"The goal of it is never, ever to shame and blame," she said. "The goal is really to build our capacity to be anti-racist educators, all of us."
Discussing race is necessary to bring about equity, Haslam said. She praised the Burlington school system for investing in the conversation.
"Talking about race is hard and is uncomfortable so it should not feel easy," Haslam said.
In Haslam's classroom and in her work with colleagues, diversity is an asset that she leverages to enrich the learning of children and adults, said Vermont Education Secretary Rebecca Holcombe in a statement.
"We all can learn from this work as Vermont becomes a more diverse state and a member of a more global society. In addition, Rebecca embodies what we know is a hallmark of an outstanding teacher: collaboration to build the collective efficacy of other educators with whom he or she works. Good teaching is very complex, and educators like Rebecca, who share what they have learned and work closely with others to develop and try new practices, challenge all of us to expand what we think is possible for our students and to deepen our understanding of how we can better support their learning."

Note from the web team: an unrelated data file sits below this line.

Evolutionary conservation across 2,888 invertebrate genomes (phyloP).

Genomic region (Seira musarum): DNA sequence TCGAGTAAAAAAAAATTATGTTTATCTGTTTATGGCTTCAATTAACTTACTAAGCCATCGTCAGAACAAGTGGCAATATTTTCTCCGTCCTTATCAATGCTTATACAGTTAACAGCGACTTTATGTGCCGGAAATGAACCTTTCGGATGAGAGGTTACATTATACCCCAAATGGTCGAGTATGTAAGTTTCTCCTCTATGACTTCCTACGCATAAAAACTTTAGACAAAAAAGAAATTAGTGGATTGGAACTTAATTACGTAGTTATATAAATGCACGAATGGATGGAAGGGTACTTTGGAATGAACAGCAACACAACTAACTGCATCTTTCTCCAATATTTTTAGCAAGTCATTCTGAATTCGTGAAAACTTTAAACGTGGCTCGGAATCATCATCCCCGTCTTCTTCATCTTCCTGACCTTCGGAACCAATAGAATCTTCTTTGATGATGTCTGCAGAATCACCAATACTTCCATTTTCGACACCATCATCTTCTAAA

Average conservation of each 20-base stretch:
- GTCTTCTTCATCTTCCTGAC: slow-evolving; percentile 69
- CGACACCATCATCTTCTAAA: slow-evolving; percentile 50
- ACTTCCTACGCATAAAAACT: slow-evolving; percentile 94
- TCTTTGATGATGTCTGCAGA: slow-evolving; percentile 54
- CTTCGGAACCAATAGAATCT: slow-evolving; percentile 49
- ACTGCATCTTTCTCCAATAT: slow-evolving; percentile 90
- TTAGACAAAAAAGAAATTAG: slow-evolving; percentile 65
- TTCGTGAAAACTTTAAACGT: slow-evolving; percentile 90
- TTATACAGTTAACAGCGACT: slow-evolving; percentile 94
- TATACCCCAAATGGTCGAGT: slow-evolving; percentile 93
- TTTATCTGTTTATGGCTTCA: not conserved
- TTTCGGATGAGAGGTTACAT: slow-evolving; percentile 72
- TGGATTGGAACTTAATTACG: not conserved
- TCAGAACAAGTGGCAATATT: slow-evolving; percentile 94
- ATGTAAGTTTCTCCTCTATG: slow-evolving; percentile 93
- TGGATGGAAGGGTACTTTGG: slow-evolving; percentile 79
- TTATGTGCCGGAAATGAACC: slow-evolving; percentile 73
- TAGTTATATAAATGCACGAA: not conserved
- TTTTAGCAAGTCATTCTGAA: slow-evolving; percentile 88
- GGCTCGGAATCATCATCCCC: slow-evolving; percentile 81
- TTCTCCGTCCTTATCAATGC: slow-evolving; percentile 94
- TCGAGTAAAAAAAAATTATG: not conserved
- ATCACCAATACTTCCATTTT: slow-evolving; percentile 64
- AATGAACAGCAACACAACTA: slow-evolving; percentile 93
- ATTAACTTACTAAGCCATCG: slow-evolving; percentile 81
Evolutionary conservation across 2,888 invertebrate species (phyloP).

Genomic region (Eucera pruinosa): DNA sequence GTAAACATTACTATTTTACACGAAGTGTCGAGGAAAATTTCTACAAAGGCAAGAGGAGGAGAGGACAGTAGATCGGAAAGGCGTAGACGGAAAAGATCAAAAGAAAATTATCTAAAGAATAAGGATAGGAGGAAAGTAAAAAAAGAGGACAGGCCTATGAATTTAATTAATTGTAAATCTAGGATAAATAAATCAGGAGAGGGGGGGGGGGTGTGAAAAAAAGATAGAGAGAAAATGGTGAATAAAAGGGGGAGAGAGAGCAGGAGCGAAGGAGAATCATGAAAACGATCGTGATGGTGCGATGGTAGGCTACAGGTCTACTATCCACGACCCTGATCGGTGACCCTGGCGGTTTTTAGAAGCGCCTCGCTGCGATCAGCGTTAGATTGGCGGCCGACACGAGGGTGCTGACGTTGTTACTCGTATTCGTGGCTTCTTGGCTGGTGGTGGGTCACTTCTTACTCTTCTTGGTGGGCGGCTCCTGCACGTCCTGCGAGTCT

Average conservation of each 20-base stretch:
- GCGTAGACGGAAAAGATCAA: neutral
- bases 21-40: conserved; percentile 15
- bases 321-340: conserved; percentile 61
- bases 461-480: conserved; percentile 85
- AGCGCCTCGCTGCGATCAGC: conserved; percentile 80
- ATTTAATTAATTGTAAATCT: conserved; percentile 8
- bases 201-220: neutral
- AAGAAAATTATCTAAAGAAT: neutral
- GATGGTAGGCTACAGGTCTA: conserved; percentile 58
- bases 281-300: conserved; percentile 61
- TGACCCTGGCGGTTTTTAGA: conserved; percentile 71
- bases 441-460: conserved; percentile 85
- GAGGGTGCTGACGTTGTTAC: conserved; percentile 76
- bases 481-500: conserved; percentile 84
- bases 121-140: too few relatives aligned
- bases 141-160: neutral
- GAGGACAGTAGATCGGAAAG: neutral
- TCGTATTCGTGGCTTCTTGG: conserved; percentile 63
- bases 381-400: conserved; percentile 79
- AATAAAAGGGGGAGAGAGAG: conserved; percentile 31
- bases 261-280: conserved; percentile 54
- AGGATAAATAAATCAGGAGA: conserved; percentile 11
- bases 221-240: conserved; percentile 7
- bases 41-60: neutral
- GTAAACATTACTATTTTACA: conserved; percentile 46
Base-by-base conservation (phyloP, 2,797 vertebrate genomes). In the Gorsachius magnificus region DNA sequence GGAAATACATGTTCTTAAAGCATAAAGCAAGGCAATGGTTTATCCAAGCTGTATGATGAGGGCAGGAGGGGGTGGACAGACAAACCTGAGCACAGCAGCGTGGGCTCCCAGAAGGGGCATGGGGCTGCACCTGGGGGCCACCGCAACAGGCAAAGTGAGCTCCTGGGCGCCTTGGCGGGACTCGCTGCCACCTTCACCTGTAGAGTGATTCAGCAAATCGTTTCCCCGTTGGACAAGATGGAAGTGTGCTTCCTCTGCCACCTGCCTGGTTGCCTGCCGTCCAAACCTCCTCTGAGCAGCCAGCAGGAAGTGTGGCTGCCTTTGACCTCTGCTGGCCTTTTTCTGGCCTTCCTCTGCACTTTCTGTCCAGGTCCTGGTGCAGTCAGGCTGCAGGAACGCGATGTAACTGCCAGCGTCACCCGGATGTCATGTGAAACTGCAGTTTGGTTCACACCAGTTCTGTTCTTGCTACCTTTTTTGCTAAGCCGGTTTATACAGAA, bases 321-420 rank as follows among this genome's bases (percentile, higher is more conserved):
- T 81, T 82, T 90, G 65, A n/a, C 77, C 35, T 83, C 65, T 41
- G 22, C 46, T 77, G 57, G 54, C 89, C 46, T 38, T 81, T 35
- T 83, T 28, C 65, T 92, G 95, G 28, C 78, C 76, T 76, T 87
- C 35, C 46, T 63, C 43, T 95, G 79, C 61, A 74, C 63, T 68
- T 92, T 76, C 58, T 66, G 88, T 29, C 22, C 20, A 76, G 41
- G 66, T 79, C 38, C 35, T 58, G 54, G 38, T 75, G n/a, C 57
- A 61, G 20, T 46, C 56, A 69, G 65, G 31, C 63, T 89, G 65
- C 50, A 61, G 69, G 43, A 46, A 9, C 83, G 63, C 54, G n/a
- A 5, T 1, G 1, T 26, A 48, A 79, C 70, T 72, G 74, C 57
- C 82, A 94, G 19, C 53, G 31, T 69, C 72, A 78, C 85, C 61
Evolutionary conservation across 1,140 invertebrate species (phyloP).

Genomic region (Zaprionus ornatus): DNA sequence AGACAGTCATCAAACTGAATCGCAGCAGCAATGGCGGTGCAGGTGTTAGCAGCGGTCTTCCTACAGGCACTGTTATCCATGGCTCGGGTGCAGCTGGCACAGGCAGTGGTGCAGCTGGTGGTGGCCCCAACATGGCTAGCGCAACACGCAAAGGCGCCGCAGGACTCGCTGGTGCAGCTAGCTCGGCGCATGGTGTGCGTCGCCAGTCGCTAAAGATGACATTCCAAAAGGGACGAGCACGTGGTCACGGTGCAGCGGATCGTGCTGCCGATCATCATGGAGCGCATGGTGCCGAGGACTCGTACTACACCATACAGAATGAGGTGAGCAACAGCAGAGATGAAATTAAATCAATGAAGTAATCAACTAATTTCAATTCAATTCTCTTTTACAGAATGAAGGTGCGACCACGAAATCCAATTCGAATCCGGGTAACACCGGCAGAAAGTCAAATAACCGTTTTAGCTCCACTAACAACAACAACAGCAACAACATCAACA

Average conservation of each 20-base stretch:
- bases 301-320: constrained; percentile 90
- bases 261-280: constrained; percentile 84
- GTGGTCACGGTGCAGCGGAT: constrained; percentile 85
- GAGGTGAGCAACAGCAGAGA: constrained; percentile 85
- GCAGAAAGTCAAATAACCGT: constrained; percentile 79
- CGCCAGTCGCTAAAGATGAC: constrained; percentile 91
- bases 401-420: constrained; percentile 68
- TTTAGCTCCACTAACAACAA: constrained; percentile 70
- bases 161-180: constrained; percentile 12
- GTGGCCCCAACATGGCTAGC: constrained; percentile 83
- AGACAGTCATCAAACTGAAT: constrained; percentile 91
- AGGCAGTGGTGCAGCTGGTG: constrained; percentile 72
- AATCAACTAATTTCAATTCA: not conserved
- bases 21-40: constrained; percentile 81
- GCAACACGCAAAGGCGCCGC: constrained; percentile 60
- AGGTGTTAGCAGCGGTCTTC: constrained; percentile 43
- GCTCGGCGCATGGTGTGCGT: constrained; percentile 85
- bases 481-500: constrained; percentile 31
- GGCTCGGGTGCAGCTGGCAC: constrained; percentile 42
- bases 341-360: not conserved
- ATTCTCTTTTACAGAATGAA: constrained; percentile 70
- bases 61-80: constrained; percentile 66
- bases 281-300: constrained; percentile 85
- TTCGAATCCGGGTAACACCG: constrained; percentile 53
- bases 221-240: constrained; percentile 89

Haslam will officially begin her tenure as teacher of the year in January and visit schools to share her ideas and expertise. She will travel to Washington, D.C. along with winners from other states to meet President Obama and be in the running for the national teacher of the year award.
In addition to announcing Haslam's selection, the Education Department honored two finishers in the competition who were close behind her: alternate Christina Norland, an elementary school music teacher and positive behavior coach at Edmunds Elementary School in Burlington; and finalist Alan Crowley, a high school English teacher at Mississquoi Valley Union High School in Swanton.
In a statement, Haslam said she is grateful for the opportunity to represent all of the outstanding work thousands of teachers across the state are doing on behalf of children and families.
"Public education is the foundation of democracy, and as educators, it is our moral imperative and professional responsibility to prepare our nation's children to be active, engaged participants in our democratic society," Haslam said. "For me as a first-grade teacher, this starts with teaching children to read and write, and is then sustained by our collective commitment to bringing culturally responsive pedagogy into our classrooms through curriculum and practice. I celebrate this honor as a reflection of Vermont's commitment to diversity and equity in education, and I sincerely thank my colleagues and administrators for their support, professionalism, and dedication to children."
Haslam, a mother of two, lives with her family in Burlington. She was a studio art and elementary education major at St. Michael's college, and returned to earn a master's in education, with a concentration in the arts, about three years ago.
For now she's not making much art of her own, but hopes to return to that. "I'm a mom of a 2-year-old and a 4-year-old so our house is very busy and very active, so finding time for my own art-making is really hard. It's something that I love but is something that I've had to put on the backburner."